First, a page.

Macrofaunal Patterns in and around du Couedic and Bonney Submarine Canyons, South Australia.

Conlan KE, Currie DR, Dittmann S, Sorokin SJ, Hendrycks E - PLoS ONE (2015)

Distribution of abundance (a and d), biomass (b and e) and species richness (c and f) among the major taxa, shown as pie charts for each station in Fig 2. Upper panel: du Couedic region; lower panel: Bonney region.Major taxa and their colour codes are, annelids (red); arthropods (yellow); echinoderms (green); molluscs (turquoise); colonial organisms (mainly sponges) (navy); other solitary organisms (e.g., an enteropneust at BW 1500 and a nemertean at BW 1500) (purple).
© Copyright Policy
Related In: Results  -  Collection

License
Show All Figures
getmorefigures.php?uid=PMC4664417&req=5

pone.0143921.g005: Distribution of abundance (a and d), biomass (b and e) and species richness (c and f) among the major taxa, shown as pie charts for each station in Fig 2. Upper panel: du Couedic region; lower panel: Bonney region.Major taxa and their colour codes are, annelids (red); arthropods (yellow); echinoderms (green); molluscs (turquoise); colonial organisms (mainly sponges) (navy); other solitary organisms (e.g., an enteropneust at BW 1500 and a nemertean at BW 1500) (purple).
Mentions: Among the six major taxa, annelids and arthropods accounted for the largest proportion of abundance on the shelf (up to 94.5% at 100–200 m) while on the slope (500–1500 m), the arthropods (primarily peracarids) declined in proportion, leaving the annelids (primarily polychaetes with some oligochaetes) as the sole abundance dominants (up to 84.9%) at most stations (Fig 5a and 5d). The only case where another taxon was the dominant was when abundance was very low, giving a few species a large proportion of the abundance (e.g. a calcareous sponge at DC1500 and a nemertean at BE1500).

Bottom Line: Overall, the canyon interiors were not significantly different in community composition from the exterior (H3).However, both canyons had higher abundance and/or biomass, increased species dominance, different species composition and coarser sediments near the canyon heads compared to outside the canyons at the same depth (500 m), suggestive of heightened currents within the canyons that influence community composition there.The large number of species captured, given the relatively low sampling effort and focus on the larger macrofauna, support previous studies that identify the South Australian coast as a high biodiversity area.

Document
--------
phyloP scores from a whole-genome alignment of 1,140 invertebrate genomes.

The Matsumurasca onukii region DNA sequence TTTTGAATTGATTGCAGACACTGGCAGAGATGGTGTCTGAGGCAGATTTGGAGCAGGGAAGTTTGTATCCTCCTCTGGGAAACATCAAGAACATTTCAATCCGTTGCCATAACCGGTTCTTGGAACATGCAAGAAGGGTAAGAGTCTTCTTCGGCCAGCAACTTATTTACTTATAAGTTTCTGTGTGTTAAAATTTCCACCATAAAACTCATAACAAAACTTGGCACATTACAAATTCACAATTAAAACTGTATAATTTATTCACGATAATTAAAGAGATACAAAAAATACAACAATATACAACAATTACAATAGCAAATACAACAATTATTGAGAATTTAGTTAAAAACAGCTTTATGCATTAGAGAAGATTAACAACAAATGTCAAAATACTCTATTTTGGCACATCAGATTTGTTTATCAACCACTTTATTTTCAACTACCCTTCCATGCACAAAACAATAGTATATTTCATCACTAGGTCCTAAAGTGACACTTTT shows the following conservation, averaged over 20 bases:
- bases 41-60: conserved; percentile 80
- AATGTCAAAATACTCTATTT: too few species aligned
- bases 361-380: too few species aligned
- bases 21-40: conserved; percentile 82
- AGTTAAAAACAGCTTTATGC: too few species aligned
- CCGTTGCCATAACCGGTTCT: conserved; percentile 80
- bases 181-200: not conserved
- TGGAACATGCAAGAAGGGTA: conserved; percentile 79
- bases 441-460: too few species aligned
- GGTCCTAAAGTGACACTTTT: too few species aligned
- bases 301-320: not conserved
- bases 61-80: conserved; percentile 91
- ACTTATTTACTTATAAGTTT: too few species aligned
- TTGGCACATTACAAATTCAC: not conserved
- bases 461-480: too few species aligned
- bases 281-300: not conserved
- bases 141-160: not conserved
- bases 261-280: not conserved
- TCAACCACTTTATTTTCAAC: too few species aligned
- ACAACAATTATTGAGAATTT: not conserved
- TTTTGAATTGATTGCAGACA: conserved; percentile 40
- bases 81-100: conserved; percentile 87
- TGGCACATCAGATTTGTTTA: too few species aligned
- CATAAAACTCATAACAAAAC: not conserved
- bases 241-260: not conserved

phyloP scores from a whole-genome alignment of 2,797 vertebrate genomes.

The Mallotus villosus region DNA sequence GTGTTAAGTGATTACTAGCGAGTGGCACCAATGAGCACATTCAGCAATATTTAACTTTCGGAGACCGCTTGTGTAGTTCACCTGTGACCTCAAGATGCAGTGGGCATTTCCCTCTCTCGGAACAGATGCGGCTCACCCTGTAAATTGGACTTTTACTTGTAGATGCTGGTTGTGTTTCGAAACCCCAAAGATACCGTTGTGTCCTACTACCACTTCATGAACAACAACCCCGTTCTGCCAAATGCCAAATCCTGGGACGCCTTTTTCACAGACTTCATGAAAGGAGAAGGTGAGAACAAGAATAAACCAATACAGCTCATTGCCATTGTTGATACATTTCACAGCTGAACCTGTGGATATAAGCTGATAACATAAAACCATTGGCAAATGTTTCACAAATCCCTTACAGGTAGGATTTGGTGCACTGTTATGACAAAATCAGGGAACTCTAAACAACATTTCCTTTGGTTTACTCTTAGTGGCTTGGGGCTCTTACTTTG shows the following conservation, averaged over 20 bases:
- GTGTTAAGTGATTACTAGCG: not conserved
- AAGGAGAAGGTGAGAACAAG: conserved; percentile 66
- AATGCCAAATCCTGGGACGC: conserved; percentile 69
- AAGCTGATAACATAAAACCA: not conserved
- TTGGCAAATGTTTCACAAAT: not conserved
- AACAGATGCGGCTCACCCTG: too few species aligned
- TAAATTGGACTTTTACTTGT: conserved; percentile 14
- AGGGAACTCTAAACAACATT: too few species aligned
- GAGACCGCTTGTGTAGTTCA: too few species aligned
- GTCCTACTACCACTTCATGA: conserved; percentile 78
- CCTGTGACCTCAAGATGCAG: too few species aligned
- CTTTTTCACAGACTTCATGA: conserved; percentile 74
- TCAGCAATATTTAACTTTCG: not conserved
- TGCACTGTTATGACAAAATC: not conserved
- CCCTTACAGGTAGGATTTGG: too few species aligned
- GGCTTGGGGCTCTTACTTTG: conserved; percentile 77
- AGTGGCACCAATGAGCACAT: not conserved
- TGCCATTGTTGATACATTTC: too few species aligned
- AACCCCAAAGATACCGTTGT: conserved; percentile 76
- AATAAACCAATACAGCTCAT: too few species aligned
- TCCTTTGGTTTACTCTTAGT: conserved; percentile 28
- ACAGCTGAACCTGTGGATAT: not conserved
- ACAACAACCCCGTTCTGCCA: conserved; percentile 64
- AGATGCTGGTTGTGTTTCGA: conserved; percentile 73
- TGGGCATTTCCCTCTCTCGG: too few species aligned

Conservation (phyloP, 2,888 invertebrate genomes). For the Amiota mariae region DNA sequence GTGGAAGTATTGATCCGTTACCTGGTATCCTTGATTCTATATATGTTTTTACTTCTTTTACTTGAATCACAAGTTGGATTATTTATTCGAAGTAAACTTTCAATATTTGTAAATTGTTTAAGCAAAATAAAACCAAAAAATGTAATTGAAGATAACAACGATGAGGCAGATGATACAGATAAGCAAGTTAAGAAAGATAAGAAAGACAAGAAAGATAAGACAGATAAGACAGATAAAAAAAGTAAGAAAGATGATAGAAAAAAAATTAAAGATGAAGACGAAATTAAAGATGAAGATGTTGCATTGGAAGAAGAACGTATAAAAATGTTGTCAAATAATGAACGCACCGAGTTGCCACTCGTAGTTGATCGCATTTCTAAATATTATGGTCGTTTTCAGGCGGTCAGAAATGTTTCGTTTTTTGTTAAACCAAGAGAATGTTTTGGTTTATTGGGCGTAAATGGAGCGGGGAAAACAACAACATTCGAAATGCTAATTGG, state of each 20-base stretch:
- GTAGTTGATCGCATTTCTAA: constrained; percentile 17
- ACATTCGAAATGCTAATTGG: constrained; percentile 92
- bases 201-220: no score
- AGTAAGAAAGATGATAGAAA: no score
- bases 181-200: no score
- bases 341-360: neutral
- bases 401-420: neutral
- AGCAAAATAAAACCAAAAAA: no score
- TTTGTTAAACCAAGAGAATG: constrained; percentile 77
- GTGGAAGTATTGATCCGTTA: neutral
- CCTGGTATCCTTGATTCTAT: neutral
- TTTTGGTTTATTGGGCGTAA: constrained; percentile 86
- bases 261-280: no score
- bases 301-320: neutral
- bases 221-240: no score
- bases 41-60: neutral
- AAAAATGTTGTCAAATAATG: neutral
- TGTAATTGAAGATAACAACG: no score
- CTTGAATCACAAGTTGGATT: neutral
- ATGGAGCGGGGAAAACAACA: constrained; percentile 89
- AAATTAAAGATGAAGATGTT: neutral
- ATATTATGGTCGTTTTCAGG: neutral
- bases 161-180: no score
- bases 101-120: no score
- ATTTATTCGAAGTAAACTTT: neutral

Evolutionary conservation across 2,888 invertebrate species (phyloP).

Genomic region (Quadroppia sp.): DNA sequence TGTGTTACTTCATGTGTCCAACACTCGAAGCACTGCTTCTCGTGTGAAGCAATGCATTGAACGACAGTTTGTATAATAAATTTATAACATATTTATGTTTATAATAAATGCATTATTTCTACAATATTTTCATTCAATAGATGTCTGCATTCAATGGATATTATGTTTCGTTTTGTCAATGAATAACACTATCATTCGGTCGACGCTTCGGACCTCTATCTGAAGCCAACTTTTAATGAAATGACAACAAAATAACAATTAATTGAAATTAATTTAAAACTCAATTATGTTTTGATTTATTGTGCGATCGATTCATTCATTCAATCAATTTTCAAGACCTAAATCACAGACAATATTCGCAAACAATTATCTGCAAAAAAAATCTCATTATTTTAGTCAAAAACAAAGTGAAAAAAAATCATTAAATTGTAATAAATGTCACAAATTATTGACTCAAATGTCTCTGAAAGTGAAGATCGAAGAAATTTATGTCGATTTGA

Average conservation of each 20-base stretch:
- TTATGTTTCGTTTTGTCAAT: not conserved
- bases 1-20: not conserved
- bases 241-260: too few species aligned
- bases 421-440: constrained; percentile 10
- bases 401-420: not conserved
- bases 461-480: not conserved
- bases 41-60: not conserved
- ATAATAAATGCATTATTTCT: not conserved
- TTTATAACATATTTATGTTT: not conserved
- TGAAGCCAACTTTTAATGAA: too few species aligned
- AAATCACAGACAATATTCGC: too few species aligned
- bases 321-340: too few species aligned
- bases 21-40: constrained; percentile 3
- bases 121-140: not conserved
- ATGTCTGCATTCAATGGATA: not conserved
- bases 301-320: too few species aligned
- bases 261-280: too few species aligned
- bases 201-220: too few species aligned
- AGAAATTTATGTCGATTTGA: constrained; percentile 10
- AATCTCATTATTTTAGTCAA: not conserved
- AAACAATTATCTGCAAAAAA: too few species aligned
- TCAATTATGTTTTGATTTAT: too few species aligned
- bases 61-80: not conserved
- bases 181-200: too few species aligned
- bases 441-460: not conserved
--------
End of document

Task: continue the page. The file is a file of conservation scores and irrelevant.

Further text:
View Article: PubMed Central - PubMed

Affiliation: Canadian Museum of Nature, Ottawa, Ontario, Canada.

ABSTRACT
Two South Australian canyons, one shelf-incising (du Couedic) and one slope-limited (Bonney) were compared for macrofaunal patterns on the shelf and slope that spanned three water masses. It was hypothesized that community structure would (H1) significantly differ by water mass, (H2) show significant regional differences and (H3) differ significantly between interior and exterior of each canyon. Five hundred and thirty-one species of macrofauna ≥ 1 mm were captured at 27 stations situated in depth stratified transects inside and outside the canyons from 100 to 1500 m depth. The macrofauna showed a positive relationship to depth in abundance, biomass, species richness and community composition while taxonomic distinctness and evenness remained high at all depths. Biotic variation on the shelf was best defined by variation in bottom water primary production while sediment characteristics and bottom water oxygen, temperature and nutrients defined biotic variation at greater depth. Community structure differed significantly (p<0.01) among the three water masses (shelf-flowing South Australian current, upper slope Flinders current and lower slope Antarctic Intermediate Water) (H1). Although community differences between the du Couedic and Bonney regions were marginally above significance at p = 0.05 (H2), over half of the species captured were unique to each region. This supports the evidence from fish and megafaunal distributions that the du Couedic and Bonney areas are in different bioregions. Overall, the canyon interiors were not significantly different in community composition from the exterior (H3). However, both canyons had higher abundance and/or biomass, increased species dominance, different species composition and coarser sediments near the canyon heads compared to outside the canyons at the same depth (500 m), suggestive of heightened currents within the canyons that influence community composition there. At 1000-1500 m, the canyon interiors were depauperate, typical of V-shaped canyons elsewhere. The large number of species captured, given the relatively low sampling effort and focus on the larger macrofauna, support previous studies that identify the South Australian coast as a high biodiversity area.

Show MeSH
Related in: MedlinePlus